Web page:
A FAREWELL TO ARMS
Do you agree that Farewell to Arms is as successful in the portrayal of fear and suffering as when he writes of courage and comradeship?
The four themes of fear, suffering, courage and comradeship are prominent issues which are raised in the novel Farewell to Arms.
The protagonist, Frederick Henry faces fear when he is injured where he admits his own fear. He shows courage without second thought when he helps injured men coming from the front. Individual suffering is shown through the eyes of Frederick Henry having to face the death of his wife and child. Physical suffering is obviously shown by the men that get injured in the war. This physical suffering provides the context in which courage can take place. Comradery, surprisingly, doesn’t seem to be as obvious in the novel as the other themes; it is mainly shown by the nurses’ commitment to one another and the ‘male bonding’ at the mess. There also seems to be more of an individual comradery within friendships and with individuals rather than a whole group. In fact, there doesn’t seem to be a sense of people working together for a common cause.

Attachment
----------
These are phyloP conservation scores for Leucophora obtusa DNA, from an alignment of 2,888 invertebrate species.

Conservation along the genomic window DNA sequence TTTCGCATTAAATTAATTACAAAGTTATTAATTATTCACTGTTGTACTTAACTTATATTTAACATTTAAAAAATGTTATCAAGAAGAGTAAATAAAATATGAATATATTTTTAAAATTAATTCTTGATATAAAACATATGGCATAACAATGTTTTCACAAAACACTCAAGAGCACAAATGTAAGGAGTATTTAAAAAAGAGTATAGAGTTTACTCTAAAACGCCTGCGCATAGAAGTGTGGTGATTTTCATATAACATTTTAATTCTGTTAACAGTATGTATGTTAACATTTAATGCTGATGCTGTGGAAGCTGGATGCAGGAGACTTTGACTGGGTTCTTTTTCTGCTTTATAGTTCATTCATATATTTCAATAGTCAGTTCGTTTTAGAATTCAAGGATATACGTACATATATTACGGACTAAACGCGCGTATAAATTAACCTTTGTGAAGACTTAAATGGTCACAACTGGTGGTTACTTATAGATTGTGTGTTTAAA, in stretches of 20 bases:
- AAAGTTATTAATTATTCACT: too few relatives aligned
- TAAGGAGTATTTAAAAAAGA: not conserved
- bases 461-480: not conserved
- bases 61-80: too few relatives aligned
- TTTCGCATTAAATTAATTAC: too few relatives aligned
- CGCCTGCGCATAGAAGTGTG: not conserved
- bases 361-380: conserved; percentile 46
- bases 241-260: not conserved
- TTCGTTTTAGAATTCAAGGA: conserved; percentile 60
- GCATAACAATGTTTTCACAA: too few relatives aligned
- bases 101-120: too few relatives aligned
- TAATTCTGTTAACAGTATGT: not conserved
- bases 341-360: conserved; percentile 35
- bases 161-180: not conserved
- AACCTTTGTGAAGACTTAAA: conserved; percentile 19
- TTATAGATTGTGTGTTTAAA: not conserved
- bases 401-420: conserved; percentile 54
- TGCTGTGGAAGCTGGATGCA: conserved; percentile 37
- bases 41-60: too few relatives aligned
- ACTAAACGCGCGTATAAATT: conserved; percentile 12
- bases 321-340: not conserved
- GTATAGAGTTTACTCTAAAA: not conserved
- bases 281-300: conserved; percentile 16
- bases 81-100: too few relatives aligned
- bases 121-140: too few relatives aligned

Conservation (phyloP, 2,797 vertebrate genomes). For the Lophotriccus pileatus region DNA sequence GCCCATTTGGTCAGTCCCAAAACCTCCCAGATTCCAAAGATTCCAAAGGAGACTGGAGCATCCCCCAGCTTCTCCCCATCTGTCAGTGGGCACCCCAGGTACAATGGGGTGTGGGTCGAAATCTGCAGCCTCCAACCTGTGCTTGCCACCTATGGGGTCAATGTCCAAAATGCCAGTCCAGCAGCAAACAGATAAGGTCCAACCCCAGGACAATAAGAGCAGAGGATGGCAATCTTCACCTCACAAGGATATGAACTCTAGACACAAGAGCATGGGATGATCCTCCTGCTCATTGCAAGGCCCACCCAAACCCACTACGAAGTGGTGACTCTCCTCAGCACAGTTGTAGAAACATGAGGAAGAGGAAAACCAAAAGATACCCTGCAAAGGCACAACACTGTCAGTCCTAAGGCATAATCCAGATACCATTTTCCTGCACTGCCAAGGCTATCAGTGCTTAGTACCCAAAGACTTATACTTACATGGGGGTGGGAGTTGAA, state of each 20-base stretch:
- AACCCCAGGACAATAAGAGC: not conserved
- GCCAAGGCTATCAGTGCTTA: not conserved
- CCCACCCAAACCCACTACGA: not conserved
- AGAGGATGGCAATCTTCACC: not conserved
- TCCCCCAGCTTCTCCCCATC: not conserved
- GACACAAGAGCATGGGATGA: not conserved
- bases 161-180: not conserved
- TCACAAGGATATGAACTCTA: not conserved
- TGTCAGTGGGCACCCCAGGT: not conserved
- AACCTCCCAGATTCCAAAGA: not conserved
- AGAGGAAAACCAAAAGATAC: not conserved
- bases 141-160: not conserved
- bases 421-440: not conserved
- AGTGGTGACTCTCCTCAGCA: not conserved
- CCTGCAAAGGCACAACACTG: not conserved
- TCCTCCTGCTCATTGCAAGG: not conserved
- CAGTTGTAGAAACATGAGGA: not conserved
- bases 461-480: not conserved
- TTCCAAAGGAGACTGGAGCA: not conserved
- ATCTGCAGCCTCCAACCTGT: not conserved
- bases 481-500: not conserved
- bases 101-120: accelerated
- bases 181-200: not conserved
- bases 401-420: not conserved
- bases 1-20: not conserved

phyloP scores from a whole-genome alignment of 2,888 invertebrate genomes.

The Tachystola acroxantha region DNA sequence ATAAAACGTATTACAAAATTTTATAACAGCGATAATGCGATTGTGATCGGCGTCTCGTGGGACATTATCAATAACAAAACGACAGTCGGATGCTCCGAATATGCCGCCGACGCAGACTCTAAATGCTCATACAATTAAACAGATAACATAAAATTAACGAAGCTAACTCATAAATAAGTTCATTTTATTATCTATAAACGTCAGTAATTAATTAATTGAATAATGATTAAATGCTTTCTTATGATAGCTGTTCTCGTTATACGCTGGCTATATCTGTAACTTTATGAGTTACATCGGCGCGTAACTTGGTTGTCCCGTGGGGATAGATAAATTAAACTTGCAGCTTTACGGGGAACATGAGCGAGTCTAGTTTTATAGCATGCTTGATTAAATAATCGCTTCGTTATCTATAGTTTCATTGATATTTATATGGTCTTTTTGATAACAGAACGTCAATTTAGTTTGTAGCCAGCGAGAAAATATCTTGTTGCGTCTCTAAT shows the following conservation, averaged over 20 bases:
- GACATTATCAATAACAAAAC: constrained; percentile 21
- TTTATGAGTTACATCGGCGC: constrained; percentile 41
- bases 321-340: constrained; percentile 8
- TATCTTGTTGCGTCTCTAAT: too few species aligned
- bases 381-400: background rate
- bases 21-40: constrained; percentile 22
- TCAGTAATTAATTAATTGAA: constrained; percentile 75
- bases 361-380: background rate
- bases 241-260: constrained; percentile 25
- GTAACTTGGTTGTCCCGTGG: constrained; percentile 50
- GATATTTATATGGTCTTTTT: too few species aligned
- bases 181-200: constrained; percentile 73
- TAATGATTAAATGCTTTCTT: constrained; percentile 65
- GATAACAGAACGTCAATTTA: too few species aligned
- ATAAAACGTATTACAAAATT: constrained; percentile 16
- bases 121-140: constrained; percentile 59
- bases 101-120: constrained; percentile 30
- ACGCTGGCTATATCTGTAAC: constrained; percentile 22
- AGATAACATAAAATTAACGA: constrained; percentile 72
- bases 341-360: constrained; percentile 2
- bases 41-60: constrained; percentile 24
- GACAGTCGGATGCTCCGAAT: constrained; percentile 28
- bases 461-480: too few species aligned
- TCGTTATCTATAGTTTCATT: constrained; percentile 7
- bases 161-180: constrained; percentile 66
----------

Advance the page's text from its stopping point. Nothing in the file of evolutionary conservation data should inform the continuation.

These four themes contribute to the many decisions that Frederick Henry has to make. That is in regards to the war and his relationship with Catherine, he has an inner conflict with himself with external forces pulling him in opposite directions which the protagonist must sort out which is more important to follow.Frederick Henry is an American who serves as a lieutenant in the Italian army to a group of ambulance drivers, whom is portrayed by Hemmingway as a ‘lost man’ searching for order and value in his life.
The fear and suffering the Frederick Henry has in his life which he experiences by the war, shows him how pointless the war is, he disagrees with the war because it is too chaotic and immoral for him to rationalize its cause. However, he fights anyway, in order to achieve the discipline which the army forces into his life. The courage he has in the war and comradeship or the individual comradeship he has with various people such as Catherine and the priest gives him a sense of order and value in his life that the war does not give him. Frederick Henry befriends the priest because he admires the fact that the priest lives his life by a set of values that give him an orderly lifestyle.